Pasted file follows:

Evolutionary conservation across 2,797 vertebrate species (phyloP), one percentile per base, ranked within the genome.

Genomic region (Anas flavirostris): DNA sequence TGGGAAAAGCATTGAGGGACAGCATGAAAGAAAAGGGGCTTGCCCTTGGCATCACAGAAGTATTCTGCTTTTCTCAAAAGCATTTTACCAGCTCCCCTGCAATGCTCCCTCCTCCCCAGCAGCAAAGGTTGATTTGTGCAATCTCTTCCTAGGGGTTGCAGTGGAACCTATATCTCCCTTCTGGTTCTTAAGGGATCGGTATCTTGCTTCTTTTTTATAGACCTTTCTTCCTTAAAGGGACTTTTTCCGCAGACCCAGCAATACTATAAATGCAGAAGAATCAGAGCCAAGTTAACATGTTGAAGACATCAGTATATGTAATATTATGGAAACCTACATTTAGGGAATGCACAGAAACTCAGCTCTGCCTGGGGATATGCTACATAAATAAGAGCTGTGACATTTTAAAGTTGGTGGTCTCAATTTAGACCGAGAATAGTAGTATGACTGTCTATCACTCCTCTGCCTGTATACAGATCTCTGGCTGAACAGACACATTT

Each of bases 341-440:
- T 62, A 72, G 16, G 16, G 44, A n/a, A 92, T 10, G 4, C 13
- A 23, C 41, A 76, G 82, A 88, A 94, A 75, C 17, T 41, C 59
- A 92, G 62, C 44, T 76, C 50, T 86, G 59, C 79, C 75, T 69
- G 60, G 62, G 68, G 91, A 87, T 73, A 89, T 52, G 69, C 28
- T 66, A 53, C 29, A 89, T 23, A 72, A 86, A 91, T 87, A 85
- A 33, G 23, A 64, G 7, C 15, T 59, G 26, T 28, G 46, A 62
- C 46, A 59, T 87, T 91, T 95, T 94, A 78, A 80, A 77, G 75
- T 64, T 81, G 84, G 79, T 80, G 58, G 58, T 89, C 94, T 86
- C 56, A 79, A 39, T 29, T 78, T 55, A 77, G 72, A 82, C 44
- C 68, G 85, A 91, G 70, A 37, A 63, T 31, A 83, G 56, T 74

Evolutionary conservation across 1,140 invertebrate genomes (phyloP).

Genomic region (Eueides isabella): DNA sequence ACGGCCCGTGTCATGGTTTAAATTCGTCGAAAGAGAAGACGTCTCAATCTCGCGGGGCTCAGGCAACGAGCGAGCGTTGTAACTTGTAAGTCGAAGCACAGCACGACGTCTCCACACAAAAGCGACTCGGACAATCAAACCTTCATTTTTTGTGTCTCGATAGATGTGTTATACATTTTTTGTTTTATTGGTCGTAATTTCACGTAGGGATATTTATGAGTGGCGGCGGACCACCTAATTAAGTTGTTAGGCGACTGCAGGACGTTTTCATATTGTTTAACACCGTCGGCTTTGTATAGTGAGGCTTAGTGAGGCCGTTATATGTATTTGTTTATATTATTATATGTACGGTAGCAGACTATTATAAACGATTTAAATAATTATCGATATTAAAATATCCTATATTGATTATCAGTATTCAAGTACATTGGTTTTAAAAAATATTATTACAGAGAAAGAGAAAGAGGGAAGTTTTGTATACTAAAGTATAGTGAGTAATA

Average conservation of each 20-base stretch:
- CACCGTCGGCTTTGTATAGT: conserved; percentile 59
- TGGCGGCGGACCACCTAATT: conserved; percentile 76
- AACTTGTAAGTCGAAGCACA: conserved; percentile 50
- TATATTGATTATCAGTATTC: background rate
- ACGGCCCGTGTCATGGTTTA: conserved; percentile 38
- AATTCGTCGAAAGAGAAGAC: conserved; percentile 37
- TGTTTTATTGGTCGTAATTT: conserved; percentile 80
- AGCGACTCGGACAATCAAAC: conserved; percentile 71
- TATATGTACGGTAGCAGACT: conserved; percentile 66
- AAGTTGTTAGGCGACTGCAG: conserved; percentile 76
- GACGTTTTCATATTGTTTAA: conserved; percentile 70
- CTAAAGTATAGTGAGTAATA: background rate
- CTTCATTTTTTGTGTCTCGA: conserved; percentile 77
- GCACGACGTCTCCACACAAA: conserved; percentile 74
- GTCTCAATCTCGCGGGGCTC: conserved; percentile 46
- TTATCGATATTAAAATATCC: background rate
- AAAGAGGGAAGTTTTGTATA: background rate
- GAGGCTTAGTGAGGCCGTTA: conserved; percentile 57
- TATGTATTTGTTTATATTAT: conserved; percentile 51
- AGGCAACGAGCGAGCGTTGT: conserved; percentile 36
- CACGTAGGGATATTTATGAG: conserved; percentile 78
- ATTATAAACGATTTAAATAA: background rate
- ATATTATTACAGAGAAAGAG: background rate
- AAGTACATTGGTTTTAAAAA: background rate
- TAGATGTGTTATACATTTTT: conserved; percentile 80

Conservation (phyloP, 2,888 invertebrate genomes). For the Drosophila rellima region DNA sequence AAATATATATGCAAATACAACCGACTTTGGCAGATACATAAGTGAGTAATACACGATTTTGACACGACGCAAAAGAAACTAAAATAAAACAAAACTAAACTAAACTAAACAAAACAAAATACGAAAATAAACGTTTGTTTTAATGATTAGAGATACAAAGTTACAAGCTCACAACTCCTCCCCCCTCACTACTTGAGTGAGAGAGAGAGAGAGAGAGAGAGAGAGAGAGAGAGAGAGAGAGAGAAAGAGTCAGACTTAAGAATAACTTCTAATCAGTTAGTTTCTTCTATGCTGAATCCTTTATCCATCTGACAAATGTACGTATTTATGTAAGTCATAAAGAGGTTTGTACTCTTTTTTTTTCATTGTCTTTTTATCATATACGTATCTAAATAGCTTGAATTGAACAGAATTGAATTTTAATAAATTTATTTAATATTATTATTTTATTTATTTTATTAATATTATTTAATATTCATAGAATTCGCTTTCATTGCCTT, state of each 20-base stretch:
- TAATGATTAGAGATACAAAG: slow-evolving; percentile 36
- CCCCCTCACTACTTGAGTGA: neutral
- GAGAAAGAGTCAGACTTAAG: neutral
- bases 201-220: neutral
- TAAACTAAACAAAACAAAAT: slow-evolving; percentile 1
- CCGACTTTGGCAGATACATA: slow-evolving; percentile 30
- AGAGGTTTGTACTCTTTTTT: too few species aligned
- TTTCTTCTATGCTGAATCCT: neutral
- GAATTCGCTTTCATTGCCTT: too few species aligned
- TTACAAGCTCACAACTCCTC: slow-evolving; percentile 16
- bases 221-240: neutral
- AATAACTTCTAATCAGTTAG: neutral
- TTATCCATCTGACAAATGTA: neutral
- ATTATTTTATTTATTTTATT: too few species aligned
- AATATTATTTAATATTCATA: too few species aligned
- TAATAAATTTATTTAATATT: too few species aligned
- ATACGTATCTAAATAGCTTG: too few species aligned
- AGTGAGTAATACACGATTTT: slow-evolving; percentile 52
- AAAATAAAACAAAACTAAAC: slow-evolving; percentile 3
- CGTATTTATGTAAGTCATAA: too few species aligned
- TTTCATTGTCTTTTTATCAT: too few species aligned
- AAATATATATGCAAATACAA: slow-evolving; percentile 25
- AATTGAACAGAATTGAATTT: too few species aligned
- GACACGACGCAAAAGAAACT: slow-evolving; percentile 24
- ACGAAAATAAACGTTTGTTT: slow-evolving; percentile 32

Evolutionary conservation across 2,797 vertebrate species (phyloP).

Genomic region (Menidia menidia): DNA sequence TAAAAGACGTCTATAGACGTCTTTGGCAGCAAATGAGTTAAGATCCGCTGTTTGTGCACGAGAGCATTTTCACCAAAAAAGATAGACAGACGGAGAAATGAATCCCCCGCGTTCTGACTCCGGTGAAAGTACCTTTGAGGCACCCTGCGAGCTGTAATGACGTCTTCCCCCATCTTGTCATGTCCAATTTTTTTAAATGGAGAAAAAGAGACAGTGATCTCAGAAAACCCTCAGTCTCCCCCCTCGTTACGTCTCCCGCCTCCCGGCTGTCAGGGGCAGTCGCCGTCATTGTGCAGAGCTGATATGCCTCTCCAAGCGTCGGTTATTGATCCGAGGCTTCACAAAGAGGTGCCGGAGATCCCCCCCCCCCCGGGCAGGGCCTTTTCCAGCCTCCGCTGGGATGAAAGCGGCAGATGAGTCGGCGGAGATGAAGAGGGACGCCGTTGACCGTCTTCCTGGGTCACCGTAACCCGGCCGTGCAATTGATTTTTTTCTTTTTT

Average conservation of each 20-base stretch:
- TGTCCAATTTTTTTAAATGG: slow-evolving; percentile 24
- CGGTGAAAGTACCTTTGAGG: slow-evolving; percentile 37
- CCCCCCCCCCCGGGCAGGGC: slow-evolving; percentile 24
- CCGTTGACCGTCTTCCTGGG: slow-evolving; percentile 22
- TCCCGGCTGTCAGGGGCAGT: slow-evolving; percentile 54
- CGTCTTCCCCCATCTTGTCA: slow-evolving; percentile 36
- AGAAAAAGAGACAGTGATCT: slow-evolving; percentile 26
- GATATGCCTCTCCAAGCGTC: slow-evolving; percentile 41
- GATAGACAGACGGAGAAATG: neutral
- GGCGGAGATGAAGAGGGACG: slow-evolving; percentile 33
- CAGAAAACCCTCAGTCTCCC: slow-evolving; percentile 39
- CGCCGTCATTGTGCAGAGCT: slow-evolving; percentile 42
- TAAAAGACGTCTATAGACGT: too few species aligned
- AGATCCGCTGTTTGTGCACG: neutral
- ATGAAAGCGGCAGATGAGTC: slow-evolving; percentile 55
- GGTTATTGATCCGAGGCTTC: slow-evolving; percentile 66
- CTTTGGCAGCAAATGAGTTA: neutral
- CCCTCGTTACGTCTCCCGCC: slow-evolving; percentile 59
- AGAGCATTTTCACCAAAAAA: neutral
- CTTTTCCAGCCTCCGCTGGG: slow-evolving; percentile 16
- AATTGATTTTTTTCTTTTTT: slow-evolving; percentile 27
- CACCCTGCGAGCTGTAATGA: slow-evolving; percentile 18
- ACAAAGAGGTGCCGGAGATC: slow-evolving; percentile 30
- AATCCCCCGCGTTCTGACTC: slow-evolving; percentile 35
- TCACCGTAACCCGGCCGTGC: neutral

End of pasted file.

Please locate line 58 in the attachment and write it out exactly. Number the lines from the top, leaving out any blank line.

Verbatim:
- TAATAAATTTATTTAATATT: too few species aligned